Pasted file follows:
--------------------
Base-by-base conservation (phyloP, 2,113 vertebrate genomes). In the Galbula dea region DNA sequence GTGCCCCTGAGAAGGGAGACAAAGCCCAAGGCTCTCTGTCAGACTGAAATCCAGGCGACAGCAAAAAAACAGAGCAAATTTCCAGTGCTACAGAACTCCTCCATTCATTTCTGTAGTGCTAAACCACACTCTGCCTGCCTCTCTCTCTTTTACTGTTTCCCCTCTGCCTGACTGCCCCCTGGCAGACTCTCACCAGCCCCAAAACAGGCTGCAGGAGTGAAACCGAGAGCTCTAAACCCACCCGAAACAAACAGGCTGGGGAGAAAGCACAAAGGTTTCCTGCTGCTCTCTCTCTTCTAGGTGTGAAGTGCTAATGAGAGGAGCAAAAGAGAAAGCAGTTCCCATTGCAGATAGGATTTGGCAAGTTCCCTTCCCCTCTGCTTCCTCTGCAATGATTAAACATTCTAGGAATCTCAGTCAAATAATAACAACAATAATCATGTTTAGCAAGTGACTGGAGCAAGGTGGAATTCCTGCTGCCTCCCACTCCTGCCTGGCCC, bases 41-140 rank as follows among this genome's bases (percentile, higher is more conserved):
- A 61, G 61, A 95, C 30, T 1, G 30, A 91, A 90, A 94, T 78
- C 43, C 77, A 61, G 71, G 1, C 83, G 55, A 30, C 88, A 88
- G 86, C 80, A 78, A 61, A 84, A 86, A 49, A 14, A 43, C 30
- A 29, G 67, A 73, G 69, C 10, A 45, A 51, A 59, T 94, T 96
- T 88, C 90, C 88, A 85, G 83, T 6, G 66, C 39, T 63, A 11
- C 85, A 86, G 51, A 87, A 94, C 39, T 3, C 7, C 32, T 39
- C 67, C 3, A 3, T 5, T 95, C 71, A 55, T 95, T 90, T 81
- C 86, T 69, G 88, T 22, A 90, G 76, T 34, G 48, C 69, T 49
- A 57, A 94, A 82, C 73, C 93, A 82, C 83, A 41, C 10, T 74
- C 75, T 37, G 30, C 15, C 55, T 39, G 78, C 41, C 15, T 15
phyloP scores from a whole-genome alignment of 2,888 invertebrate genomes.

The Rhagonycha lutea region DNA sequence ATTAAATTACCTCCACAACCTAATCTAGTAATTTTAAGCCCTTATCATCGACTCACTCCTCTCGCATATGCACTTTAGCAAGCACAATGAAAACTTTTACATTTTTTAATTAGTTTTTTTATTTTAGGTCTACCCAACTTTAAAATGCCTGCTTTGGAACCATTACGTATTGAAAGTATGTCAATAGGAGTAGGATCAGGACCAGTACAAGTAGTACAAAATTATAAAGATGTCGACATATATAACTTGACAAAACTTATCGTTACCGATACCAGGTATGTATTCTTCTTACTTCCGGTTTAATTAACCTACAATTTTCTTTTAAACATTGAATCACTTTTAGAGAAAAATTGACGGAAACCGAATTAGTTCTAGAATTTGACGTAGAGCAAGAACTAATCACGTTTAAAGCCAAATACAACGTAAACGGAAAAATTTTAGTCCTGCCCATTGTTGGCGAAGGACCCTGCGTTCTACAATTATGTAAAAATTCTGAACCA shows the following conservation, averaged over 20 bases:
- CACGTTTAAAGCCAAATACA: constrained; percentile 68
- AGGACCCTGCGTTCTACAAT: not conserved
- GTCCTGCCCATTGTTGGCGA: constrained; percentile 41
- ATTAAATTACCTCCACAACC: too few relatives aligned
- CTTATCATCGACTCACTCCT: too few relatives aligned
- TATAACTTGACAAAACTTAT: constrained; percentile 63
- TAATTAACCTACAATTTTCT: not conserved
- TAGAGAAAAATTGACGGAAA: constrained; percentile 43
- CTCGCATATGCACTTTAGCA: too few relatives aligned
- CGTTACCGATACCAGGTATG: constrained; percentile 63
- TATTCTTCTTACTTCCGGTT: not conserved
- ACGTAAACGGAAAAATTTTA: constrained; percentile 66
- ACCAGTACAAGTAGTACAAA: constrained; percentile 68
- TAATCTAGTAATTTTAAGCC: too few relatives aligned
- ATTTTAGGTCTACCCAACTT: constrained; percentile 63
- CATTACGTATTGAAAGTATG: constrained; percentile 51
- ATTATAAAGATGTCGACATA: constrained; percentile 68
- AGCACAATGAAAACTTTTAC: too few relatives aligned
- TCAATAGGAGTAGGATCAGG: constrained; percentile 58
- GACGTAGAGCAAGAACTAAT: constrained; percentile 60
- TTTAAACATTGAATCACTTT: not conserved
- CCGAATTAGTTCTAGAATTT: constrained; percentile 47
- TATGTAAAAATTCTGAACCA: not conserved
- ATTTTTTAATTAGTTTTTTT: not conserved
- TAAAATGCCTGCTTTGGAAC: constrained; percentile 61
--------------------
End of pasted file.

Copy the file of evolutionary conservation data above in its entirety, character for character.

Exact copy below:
Base-by-base conservation (phyloP, 2,113 vertebrate genomes). In the Galbula dea region DNA sequence GTGCCCCTGAGAAGGGAGACAAAGCCCAAGGCTCTCTGTCAGACTGAAATCCAGGCGACAGCAAAAAAACAGAGCAAATTTCCAGTGCTACAGAACTCCTCCATTCATTTCTGTAGTGCTAAACCACACTCTGCCTGCCTCTCTCTCTTTTACTGTTTCCCCTCTGCCTGACTGCCCCCTGGCAGACTCTCACCAGCCCCAAAACAGGCTGCAGGAGTGAAACCGAGAGCTCTAAACCCACCCGAAACAAACAGGCTGGGGAGAAAGCACAAAGGTTTCCTGCTGCTCTCTCTCTTCTAGGTGTGAAGTGCTAATGAGAGGAGCAAAAGAGAAAGCAGTTCCCATTGCAGATAGGATTTGGCAAGTTCCCTTCCCCTCTGCTTCCTCTGCAATGATTAAACATTCTAGGAATCTCAGTCAAATAATAACAACAATAATCATGTTTAGCAAGTGACTGGAGCAAGGTGGAATTCCTGCTGCCTCCCACTCCTGCCTGGCCC, bases 41-140 rank as follows among this genome's bases (percentile, higher is more conserved):
- A 61, G 61, A 95, C 30, T 1, G 30, A 91, A 90, A 94, T 78
- C 43, C 77, A 61, G 71, G 1, C 83, G 55, A 30, C 88, A 88
- G 86, C 80, A 78, A 61, A 84, A 86, A 49, A 14, A 43, C 30
- A 29, G 67, A 73, G 69, C 10, A 45, A 51, A 59, T 94, T 96
- T 88, C 90, C 88, A 85, G 83, T 6, G 66, C 39, T 63, A 11
- C 85, A 86, G 51, A 87, A 94, C 39, T 3, C 7, C 32, T 39
- C 67, C 3, A 3, T 5, T 95, C 71, A 55, T 95, T 90, T 81
- C 86, T 69, G 88, T 22, A 90, G 76, T 34, G 48, C 69, T 49
- A 57, A 94, A 82, C 73, C 93, A 82, C 83, A 41, C 10, T 74
- C 75, T 37, G 30, C 15, C 55, T 39, G 78, C 41, C 15, T 15
phyloP scores from a whole-genome alignment of 2,888 invertebrate genomes.

The Rhagonycha lutea region DNA sequence ATTAAATTACCTCCACAACCTAATCTAGTAATTTTAAGCCCTTATCATCGACTCACTCCTCTCGCATATGCACTTTAGCAAGCACAATGAAAACTTTTACATTTTTTAATTAGTTTTTTTATTTTAGGTCTACCCAACTTTAAAATGCCTGCTTTGGAACCATTACGTATTGAAAGTATGTCAATAGGAGTAGGATCAGGACCAGTACAAGTAGTACAAAATTATAAAGATGTCGACATATATAACTTGACAAAACTTATCGTTACCGATACCAGGTATGTATTCTTCTTACTTCCGGTTTAATTAACCTACAATTTTCTTTTAAACATTGAATCACTTTTAGAGAAAAATTGACGGAAACCGAATTAGTTCTAGAATTTGACGTAGAGCAAGAACTAATCACGTTTAAAGCCAAATACAACGTAAACGGAAAAATTTTAGTCCTGCCCATTGTTGGCGAAGGACCCTGCGTTCTACAATTATGTAAAAATTCTGAACCA shows the following conservation, averaged over 20 bases:
- CACGTTTAAAGCCAAATACA: constrained; percentile 68
- AGGACCCTGCGTTCTACAAT: not conserved
- GTCCTGCCCATTGTTGGCGA: constrained; percentile 41
- ATTAAATTACCTCCACAACC: too few relatives aligned
- CTTATCATCGACTCACTCCT: too few relatives aligned
- TATAACTTGACAAAACTTAT: constrained; percentile 63
- TAATTAACCTACAATTTTCT: not conserved
- TAGAGAAAAATTGACGGAAA: constrained; percentile 43
- CTCGCATATGCACTTTAGCA: too few relatives aligned
- CGTTACCGATACCAGGTATG: constrained; percentile 63
- TATTCTTCTTACTTCCGGTT: not conserved
- ACGTAAACGGAAAAATTTTA: constrained; percentile 66
- ACCAGTACAAGTAGTACAAA: constrained; percentile 68
- TAATCTAGTAATTTTAAGCC: too few relatives aligned
- ATTTTAGGTCTACCCAACTT: constrained; percentile 63
- CATTACGTATTGAAAGTATG: constrained; percentile 51
- ATTATAAAGATGTCGACATA: constrained; percentile 68
- AGCACAATGAAAACTTTTAC: too few relatives aligned
- TCAATAGGAGTAGGATCAGG: constrained; percentile 58
- GACGTAGAGCAAGAACTAAT: constrained; percentile 60
- TTTAAACATTGAATCACTTT: not conserved
- CCGAATTAGTTCTAGAATTT: constrained; percentile 47
- TATGTAAAAATTCTGAACCA: not conserved
- ATTTTTTAATTAGTTTTTTT: not conserved
- TAAAATGCCTGCTTTGGAAC: constrained; percentile 61